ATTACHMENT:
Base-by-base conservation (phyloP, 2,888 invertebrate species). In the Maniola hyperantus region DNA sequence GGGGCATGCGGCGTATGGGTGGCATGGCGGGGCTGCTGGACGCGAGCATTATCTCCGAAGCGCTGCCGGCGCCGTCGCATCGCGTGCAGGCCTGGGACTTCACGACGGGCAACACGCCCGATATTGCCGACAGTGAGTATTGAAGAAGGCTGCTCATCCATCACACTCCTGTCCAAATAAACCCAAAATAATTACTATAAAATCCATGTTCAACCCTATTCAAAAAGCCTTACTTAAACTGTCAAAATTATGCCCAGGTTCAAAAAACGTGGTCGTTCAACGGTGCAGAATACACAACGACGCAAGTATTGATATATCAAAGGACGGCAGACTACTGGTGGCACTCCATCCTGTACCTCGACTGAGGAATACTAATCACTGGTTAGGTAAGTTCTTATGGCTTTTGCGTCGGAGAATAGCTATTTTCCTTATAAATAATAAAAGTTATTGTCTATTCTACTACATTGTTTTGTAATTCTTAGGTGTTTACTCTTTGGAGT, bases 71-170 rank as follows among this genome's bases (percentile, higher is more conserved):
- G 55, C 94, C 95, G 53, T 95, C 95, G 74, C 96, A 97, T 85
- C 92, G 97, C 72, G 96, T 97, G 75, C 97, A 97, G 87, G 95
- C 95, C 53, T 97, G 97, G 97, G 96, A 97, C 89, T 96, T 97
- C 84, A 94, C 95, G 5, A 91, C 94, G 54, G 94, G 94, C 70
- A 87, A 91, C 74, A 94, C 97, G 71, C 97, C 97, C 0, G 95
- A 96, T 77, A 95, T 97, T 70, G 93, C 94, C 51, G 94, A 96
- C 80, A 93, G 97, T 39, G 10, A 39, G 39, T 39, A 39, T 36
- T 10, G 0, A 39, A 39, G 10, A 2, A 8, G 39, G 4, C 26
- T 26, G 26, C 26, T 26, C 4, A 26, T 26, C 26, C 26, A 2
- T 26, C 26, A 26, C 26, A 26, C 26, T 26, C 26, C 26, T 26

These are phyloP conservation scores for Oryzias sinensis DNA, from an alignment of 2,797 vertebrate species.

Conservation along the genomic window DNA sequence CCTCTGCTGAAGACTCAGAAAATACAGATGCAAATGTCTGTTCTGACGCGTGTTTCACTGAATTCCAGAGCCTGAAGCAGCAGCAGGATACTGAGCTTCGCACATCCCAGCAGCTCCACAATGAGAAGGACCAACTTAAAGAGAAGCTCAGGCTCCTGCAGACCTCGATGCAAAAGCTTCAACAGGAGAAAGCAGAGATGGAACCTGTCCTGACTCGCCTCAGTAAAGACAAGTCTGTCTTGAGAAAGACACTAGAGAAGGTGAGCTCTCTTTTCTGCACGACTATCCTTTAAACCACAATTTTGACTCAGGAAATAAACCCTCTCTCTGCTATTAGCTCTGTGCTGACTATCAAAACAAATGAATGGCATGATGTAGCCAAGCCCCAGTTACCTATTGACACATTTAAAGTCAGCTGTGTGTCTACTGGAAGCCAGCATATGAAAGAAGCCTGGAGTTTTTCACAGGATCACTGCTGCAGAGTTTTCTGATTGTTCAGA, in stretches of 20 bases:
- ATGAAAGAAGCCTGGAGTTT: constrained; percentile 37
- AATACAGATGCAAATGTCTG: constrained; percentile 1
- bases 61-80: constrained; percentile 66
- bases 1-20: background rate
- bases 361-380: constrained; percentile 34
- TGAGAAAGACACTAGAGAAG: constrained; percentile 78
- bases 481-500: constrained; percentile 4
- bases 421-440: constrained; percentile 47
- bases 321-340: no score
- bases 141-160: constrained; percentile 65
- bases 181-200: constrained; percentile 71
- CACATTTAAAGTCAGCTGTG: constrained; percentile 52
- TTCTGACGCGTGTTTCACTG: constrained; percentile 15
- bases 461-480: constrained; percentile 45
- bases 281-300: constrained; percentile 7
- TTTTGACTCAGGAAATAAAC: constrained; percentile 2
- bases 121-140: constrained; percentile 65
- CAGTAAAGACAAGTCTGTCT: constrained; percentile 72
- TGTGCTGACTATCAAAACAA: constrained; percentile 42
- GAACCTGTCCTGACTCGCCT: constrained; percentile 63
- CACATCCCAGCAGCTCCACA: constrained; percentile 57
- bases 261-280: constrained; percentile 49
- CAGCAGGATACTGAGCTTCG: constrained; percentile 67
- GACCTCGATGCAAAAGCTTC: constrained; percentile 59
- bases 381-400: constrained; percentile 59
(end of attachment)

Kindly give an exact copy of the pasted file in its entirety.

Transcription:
Base-by-base conservation (phyloP, 2,888 invertebrate species). In the Maniola hyperantus region DNA sequence GGGGCATGCGGCGTATGGGTGGCATGGCGGGGCTGCTGGACGCGAGCATTATCTCCGAAGCGCTGCCGGCGCCGTCGCATCGCGTGCAGGCCTGGGACTTCACGACGGGCAACACGCCCGATATTGCCGACAGTGAGTATTGAAGAAGGCTGCTCATCCATCACACTCCTGTCCAAATAAACCCAAAATAATTACTATAAAATCCATGTTCAACCCTATTCAAAAAGCCTTACTTAAACTGTCAAAATTATGCCCAGGTTCAAAAAACGTGGTCGTTCAACGGTGCAGAATACACAACGACGCAAGTATTGATATATCAAAGGACGGCAGACTACTGGTGGCACTCCATCCTGTACCTCGACTGAGGAATACTAATCACTGGTTAGGTAAGTTCTTATGGCTTTTGCGTCGGAGAATAGCTATTTTCCTTATAAATAATAAAAGTTATTGTCTATTCTACTACATTGTTTTGTAATTCTTAGGTGTTTACTCTTTGGAGT, bases 71-170 rank as follows among this genome's bases (percentile, higher is more conserved):
- G 55, C 94, C 95, G 53, T 95, C 95, G 74, C 96, A 97, T 85
- C 92, G 97, C 72, G 96, T 97, G 75, C 97, A 97, G 87, G 95
- C 95, C 53, T 97, G 97, G 97, G 96, A 97, C 89, T 96, T 97
- C 84, A 94, C 95, G 5, A 91, C 94, G 54, G 94, G 94, C 70
- A 87, A 91, C 74, A 94, C 97, G 71, C 97, C 97, C 0, G 95
- A 96, T 77, A 95, T 97, T 70, G 93, C 94, C 51, G 94, A 96
- C 80, A 93, G 97, T 39, G 10, A 39, G 39, T 39, A 39, T 36
- T 10, G 0, A 39, A 39, G 10, A 2, A 8, G 39, G 4, C 26
- T 26, G 26, C 26, T 26, C 4, A 26, T 26, C 26, C 26, A 2
- T 26, C 26, A 26, C 26, A 26, C 26, T 26, C 26, C 26, T 26

These are phyloP conservation scores for Oryzias sinensis DNA, from an alignment of 2,797 vertebrate species.

Conservation along the genomic window DNA sequence CCTCTGCTGAAGACTCAGAAAATACAGATGCAAATGTCTGTTCTGACGCGTGTTTCACTGAATTCCAGAGCCTGAAGCAGCAGCAGGATACTGAGCTTCGCACATCCCAGCAGCTCCACAATGAGAAGGACCAACTTAAAGAGAAGCTCAGGCTCCTGCAGACCTCGATGCAAAAGCTTCAACAGGAGAAAGCAGAGATGGAACCTGTCCTGACTCGCCTCAGTAAAGACAAGTCTGTCTTGAGAAAGACACTAGAGAAGGTGAGCTCTCTTTTCTGCACGACTATCCTTTAAACCACAATTTTGACTCAGGAAATAAACCCTCTCTCTGCTATTAGCTCTGTGCTGACTATCAAAACAAATGAATGGCATGATGTAGCCAAGCCCCAGTTACCTATTGACACATTTAAAGTCAGCTGTGTGTCTACTGGAAGCCAGCATATGAAAGAAGCCTGGAGTTTTTCACAGGATCACTGCTGCAGAGTTTTCTGATTGTTCAGA, in stretches of 20 bases:
- ATGAAAGAAGCCTGGAGTTT: constrained; percentile 37
- AATACAGATGCAAATGTCTG: constrained; percentile 1
- bases 61-80: constrained; percentile 66
- bases 1-20: background rate
- bases 361-380: constrained; percentile 34
- TGAGAAAGACACTAGAGAAG: constrained; percentile 78
- bases 481-500: constrained; percentile 4
- bases 421-440: constrained; percentile 47
- bases 321-340: no score
- bases 141-160: constrained; percentile 65
- bases 181-200: constrained; percentile 71
- CACATTTAAAGTCAGCTGTG: constrained; percentile 52
- TTCTGACGCGTGTTTCACTG: constrained; percentile 15
- bases 461-480: constrained; percentile 45
- bases 281-300: constrained; percentile 7
- TTTTGACTCAGGAAATAAAC: constrained; percentile 2
- bases 121-140: constrained; percentile 65
- CAGTAAAGACAAGTCTGTCT: constrained; percentile 72
- TGTGCTGACTATCAAAACAA: constrained; percentile 42
- GAACCTGTCCTGACTCGCCT: constrained; percentile 63
- CACATCCCAGCAGCTCCACA: constrained; percentile 57
- bases 261-280: constrained; percentile 49
- CAGCAGGATACTGAGCTTCG: constrained; percentile 67
- GACCTCGATGCAAAAGCTTC: constrained; percentile 59
- bases 381-400: constrained; percentile 59